When you think of getting a dog, puppies are usually the first choice. While the advantages of adopting full grown dog are many, once you set your eyes on a puppy, you’re a goner. All warnings about the horrors of the housebreaking and training periods, which can extend up to 3 years, fall on deaf ears. Being cute and full of verve as they are, it is not easy to resist their charm.
If you’ve set your heart on adopting a puppy even at the cost of chewed slippers and furniture, soiled couches and carpets, here are a few tips that will help you choose the one right for you.
Check whether the puppy is healthy
A healthy-looking puppy may not always remain as healthy as it grows up, but checking for signs of ill health will help you avoid a sickly one. You do want to avoid unnecessary medical bills overthrowing your budget.
When you are shown the puppy, inspect the following:
Eyes and nose – They should have a healthy look. Runny nose and gummy eyes are signs of sickness.
Fur coat – A lustrous coat is a sign of good health. It should be thick, and should have no patches of exposed skin or thinning fur.
Stomach – Puppies tend to have a roly-poly figure, but distended bellies are a sure sign of worm infestation.
Listlessness – If the puppy is not looking bright or not running about energetically, there could be something wrong with it.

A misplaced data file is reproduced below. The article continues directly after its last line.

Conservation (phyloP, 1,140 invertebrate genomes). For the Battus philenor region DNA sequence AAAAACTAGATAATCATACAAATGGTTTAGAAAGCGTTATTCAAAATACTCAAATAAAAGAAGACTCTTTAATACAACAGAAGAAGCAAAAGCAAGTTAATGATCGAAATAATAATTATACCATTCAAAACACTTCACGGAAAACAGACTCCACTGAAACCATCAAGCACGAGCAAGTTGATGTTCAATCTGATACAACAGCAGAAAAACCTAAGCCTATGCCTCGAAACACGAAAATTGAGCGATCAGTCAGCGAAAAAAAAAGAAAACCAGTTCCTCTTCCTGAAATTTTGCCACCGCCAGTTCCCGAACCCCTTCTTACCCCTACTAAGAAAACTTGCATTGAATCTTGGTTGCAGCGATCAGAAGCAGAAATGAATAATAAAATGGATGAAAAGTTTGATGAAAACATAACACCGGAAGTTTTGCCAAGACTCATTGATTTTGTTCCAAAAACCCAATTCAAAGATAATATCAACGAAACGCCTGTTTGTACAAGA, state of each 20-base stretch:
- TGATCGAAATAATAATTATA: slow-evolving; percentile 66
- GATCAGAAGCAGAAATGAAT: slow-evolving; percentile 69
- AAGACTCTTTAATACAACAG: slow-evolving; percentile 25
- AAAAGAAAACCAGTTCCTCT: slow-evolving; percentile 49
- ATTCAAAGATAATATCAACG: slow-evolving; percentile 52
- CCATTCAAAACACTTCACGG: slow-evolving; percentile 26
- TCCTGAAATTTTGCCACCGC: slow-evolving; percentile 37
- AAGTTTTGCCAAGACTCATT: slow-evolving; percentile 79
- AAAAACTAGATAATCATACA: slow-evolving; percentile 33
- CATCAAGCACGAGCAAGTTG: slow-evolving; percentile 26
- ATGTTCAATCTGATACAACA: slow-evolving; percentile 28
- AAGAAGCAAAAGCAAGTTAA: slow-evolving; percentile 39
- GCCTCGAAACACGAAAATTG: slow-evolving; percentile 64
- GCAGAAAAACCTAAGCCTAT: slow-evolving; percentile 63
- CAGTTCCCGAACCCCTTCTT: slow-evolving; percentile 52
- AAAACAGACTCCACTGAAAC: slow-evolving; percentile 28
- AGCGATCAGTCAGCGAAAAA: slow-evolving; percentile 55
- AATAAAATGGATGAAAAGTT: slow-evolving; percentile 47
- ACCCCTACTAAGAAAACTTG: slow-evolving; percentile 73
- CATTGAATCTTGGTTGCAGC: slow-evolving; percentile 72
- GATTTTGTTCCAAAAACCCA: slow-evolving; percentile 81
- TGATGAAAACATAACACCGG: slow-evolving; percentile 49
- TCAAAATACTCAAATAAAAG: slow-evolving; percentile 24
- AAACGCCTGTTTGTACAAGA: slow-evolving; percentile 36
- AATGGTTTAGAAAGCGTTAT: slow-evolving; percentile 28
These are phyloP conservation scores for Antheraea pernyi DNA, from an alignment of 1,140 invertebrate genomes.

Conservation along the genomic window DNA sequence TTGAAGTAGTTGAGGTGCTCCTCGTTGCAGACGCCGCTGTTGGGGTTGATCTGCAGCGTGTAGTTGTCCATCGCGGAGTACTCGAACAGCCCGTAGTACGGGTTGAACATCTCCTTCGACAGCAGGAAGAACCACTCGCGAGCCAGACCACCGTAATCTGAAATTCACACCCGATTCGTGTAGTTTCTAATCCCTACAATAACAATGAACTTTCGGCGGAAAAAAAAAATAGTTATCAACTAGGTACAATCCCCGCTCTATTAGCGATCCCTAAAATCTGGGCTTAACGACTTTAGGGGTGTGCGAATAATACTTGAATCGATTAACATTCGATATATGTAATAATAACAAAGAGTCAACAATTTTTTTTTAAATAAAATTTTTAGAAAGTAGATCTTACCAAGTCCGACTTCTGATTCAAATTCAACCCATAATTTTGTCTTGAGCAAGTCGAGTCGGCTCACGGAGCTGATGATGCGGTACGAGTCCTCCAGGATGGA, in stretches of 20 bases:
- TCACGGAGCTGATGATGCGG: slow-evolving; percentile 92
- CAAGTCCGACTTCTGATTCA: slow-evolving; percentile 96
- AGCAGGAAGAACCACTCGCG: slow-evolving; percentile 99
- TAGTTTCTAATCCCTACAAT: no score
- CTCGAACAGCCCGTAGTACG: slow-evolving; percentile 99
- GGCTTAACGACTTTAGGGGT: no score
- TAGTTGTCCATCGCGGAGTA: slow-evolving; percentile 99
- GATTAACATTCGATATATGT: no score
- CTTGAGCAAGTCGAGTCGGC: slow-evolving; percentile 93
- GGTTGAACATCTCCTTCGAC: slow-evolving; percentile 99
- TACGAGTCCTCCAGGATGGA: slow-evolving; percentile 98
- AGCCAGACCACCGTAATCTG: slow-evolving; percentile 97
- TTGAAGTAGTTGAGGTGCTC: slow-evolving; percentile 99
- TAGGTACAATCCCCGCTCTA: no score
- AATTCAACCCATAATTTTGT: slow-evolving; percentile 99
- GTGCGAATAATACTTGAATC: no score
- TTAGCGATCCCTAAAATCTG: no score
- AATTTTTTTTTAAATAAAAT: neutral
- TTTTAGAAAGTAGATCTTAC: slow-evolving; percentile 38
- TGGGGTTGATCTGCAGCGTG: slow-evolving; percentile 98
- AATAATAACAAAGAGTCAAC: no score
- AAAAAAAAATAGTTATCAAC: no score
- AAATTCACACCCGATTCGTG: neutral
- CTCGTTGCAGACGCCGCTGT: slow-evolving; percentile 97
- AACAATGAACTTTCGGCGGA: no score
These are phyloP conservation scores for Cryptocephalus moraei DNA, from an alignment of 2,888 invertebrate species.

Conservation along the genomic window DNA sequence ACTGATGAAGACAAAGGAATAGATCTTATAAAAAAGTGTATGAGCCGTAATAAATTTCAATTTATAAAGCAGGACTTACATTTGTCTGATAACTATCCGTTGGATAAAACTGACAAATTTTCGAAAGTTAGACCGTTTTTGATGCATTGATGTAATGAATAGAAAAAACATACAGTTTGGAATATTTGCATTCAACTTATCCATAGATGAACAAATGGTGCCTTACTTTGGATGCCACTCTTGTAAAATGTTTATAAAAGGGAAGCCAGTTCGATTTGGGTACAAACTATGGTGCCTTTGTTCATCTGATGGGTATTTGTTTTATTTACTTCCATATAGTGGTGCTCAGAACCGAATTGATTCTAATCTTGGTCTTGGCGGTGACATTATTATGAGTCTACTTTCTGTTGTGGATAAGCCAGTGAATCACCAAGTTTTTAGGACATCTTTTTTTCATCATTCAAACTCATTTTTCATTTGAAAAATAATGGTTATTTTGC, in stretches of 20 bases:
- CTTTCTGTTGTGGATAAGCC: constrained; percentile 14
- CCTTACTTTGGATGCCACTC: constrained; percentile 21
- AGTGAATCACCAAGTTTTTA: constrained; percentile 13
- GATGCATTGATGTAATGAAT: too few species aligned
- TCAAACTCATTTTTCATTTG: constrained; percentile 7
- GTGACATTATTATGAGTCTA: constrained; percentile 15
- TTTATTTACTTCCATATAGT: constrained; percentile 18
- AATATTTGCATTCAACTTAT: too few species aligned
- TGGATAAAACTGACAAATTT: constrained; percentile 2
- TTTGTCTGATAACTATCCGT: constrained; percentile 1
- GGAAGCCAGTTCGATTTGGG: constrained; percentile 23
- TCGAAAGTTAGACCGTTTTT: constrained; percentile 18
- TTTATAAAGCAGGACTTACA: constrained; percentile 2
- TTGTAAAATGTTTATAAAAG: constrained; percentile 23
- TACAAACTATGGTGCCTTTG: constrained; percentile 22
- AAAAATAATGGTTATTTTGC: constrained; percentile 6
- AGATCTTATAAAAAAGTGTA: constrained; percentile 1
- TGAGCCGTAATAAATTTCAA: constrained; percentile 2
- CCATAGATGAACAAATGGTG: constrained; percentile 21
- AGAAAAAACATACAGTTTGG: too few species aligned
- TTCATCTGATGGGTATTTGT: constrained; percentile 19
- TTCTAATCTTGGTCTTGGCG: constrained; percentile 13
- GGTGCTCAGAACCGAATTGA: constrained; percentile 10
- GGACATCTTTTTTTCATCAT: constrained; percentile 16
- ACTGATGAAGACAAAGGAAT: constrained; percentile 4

Some puppies suffer from a number of health problems all the time. When these chronically ill puppies grow up into adult dogs, they usually develop several serious health issues, even if they are given the best medical attention. So it is better to avoid adopting chronically ill puppies unless you are committed to the selfless act of caring for a weak dog.
Check whether the puppy is sufficiently socialized
As a general rule, puppies are very sociable. They fearlessly approach people and try to play with other dogs. But the stress of being confined to an animal shelter may make them timid and wary of people. You cannot judge the real temperament of a puppy when it’s stressed. Spend some time with the puppy you are interested in adopting. If it seems to be comfortable with your presence, try touching it gently. If it does not shy away from you, it is a good sign. Being too aggressive or too timid is not good, but some amount of aggressiveness as well as gentleness is desirable in a dog.
Check out if the puppy is purebred
The breed of a puppy tells you a lot about the adult dog it will grow into. Each breed has certain characteristics unique to it; some positive and some negative. If the puppy is purebred, you can expect it to show these characteristics, so you can get the one right for your needs. You can approach rescue groups that are breed-specific to source the puppy of your choice.
Even mixed breed puppies can make great dogs, but you cannot be sure about their attributes. You can check out the characteristics of its parent breeds for some idea, but nobody can predict which of them will appear in the puppy. Animal shelters and general rescue homes take in both purebreds and mixed breeds, so be sure to ask them before deciding.
Choosing a puppy with care will avoid a lot of heartburn later, even though there’s no guarantee that it will turn out to be the dog you wished for when it grows up.